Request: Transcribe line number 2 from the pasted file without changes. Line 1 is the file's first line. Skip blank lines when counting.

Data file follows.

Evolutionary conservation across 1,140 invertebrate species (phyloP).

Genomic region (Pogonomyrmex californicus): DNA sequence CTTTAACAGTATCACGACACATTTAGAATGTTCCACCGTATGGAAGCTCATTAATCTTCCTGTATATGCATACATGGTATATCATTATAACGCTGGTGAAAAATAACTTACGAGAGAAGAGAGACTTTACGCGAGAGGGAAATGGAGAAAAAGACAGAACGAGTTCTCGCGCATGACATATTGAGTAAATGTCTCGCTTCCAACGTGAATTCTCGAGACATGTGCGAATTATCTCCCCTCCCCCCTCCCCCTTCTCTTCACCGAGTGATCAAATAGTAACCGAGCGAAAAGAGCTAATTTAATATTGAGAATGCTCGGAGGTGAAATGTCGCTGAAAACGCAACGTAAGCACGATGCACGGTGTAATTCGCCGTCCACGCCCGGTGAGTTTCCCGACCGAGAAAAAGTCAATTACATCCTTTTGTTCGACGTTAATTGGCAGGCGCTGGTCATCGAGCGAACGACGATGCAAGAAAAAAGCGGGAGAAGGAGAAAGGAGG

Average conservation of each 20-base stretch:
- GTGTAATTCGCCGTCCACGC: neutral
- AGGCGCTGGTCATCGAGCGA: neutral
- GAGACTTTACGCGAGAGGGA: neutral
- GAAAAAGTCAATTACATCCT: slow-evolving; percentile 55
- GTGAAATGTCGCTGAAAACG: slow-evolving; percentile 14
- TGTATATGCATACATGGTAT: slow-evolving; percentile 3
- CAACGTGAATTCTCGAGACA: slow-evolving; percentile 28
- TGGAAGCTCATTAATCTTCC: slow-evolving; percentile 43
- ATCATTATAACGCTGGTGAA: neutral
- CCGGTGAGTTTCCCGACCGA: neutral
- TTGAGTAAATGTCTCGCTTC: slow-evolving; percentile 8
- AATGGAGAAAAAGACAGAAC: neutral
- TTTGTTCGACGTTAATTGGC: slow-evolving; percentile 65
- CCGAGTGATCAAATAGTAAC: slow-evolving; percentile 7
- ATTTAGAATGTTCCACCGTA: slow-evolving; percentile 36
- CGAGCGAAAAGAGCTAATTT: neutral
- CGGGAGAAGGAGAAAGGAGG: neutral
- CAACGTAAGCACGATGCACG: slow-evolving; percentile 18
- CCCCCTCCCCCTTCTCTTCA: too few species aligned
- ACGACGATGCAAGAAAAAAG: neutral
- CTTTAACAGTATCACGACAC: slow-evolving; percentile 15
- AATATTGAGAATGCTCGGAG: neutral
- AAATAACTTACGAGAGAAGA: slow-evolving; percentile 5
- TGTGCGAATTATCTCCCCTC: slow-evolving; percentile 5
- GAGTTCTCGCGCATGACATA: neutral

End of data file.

Genomic region (Pogonomyrmex californicus): DNA sequence CTTTAACAGTATCACGACACATTTAGAATGTTCCACCGTATGGAAGCTCATTAATCTTCCTGTATATGCATACATGGTATATCATTATAACGCTGGTGAAAAATAACTTACGAGAGAAGAGAGACTTTACGCGAGAGGGAAATGGAGAAAAAGACAGAACGAGTTCTCGCGCATGACATATTGAGTAAATGTCTCGCTTCCAACGTGAATTCTCGAGACATGTGCGAATTATCTCCCCTCCCCCCTCCCCCTTCTCTTCACCGAGTGATCAAATAGTAACCGAGCGAAAAGAGCTAATTTAATATTGAGAATGCTCGGAGGTGAAATGTCGCTGAAAACGCAACGTAAGCACGATGCACGGTGTAATTCGCCGTCCACGCCCGGTGAGTTTCCCGACCGAGAAAAAGTCAATTACATCCTTTTGTTCGACGTTAATTGGCAGGCGCTGGTCATCGAGCGAACGACGATGCAAGAAAAAAGCGGGAGAAGGAGAAAGGAGG